In an effort to spur San Jose’s dwindling housing supply, lawmakers on Tuesday will consider investing $10 million to flip market-rate apartments into affordable ones and peg 30 percent of any new housing dollars for extremely low-income housing.
Housing officials this week will ask the City Council to add those two new priorities to the city’s affordable housing investment plan.
According to city documents, acquiring market-rate apartments and converting them into low-income units would add affordable housing to the city’s stock — but not increase the overall number of new housing units.
In 2017, Mayor Sam Liccardo set a goal of building 25,000 new units by 2023, with the intention of 10,000 of those units being affordable.
But a review of last year’s housing data shows a bleak picture for building affordable units. The state requires San Jose to build 3,986 new units a year to satisfy the demand. And while the city was almost on track in 2018 for market-rate units, affordable housing fell short with San Jose only permitting 61 percent of its required goal.
With new updates to the plan, the housing department estimates that 1,412 units will be added to the 2,092 units that are awaiting funding, already funded or currently under construction. A total of 3,503 new affordable units are expected to be created, under construction or funded by the end of the 2022-23 fiscal year.
That leaves the city short on its affordable housing goals as officials expect a total of 5,771 affordable units between funding housing themselves and outside efforts by 2023.
“Over $520 million in funding is necessary to fund the gap of 4,229 units to meet the goal of providing 10,000 affordable units,” Housing Director Jacky Morales-Ferrand wrote in a memo. “New funding sources for affordable housing, including creative strategies, must be explored to meet the city’s affordable housing goals.”
In an effort to include some of the city’s lowest earners, Councilmembers Maya Esparza and Dev Davis advocated for increasing the minimum amount of funds invested in extremely low-income housing from 30 percent to 45 percent.
Last year, the city permitted only 62 extremely low-income units – 463 short of the state-mandated goal.
“The lack of affordable housing disproportionately affects extremely low-income households,” Esparza and Davis wrote in the joint memo. “Requiring that a minimum of 45 percent of all new affordable housing funding be allocated to extremely low-income households will allow our city to serve those with the greatest needs and help prevent further homelessness.”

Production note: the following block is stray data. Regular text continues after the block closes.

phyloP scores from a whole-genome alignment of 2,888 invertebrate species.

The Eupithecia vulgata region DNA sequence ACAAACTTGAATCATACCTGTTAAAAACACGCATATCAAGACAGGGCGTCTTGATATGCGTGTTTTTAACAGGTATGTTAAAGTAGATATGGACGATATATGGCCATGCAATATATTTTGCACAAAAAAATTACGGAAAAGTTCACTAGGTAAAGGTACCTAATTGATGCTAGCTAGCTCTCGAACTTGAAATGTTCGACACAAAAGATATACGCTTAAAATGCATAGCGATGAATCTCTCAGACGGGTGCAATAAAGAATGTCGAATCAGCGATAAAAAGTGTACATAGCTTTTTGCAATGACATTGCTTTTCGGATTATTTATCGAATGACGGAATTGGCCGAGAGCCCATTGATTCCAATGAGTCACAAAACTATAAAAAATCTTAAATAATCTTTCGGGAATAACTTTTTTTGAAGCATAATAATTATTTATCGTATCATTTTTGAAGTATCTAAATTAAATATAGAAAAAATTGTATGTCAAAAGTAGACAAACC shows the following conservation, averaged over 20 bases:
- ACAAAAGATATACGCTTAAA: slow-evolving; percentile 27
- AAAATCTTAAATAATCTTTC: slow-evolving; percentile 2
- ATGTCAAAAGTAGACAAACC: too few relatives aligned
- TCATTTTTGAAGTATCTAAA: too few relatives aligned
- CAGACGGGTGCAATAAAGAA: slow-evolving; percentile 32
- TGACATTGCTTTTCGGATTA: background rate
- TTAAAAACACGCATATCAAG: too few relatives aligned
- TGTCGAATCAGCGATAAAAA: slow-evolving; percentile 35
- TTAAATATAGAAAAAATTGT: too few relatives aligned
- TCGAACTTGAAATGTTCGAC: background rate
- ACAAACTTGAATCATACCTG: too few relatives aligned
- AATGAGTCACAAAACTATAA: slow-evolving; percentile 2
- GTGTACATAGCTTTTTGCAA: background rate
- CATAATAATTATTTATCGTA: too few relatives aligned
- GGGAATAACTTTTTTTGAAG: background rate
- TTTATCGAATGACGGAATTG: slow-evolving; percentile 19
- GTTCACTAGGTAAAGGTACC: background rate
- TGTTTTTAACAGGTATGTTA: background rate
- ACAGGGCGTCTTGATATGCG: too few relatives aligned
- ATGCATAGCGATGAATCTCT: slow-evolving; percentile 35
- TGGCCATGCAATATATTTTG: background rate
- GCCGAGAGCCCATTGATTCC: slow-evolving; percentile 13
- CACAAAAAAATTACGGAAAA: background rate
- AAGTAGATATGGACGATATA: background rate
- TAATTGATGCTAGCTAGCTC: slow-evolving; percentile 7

Councilmembers Sergio Jimenez and Sylvia Arenas also signaled support for the initiative from Esparza and Davis.
Ellis Act revisited
The City Council was also slated to review San Jose’s Ellis Act law, but on Monday the item was deferred again. According to Housing Department spokesman Jeff Scott, the department needs more time to “complete its research and analysis.” The issue will be heard on April 23.
Housing officials will be revealing research gathered from developers and other stakeholders on the city’s Ellis Act law, which aims to protect and preserve limited rent-controlled apartments.
Earlier this year, Liccardo and Vice Mayor Chappie Jones issued a memo citing anecdotal evidence that the current law is making development unviable.
Under the current law, which was updated last year, developers who demolish or remodel an existing rent-controlled apartment must put at least half of the new units or the number of old apartments taken off the market – whichever number is greater – back under rent control.
The report on developers’ reactions to the Ellis Act was unavailable Sunday. However, the Housing Commission pushed back on the city making any sudden change, calling the process “rushed and flawed.”
“The care and study that went into creating the current ordinance is being tossed out by the hastiness displayed in the council’s current decision,” Commission Chair Andrea Wheeler wrote in a letter. “If this policy is to be revisited, (the commission) needs more than anecdotal evidence to support changes.”
Esparza, who lives in a rent-controlled apartment, will be allowed to participate in the discussion, according to City Attorney Rick Doyle. During the February meeting on the topic, Esparza was forced to recuse herself.
Doyle said that the Ellis Act hearing does not directly affect Esparza.
The City Council meets 1:30 p.m. Tuesday inside the council chambers at City Hall, 200 East Santa Clara Street in San Jose.
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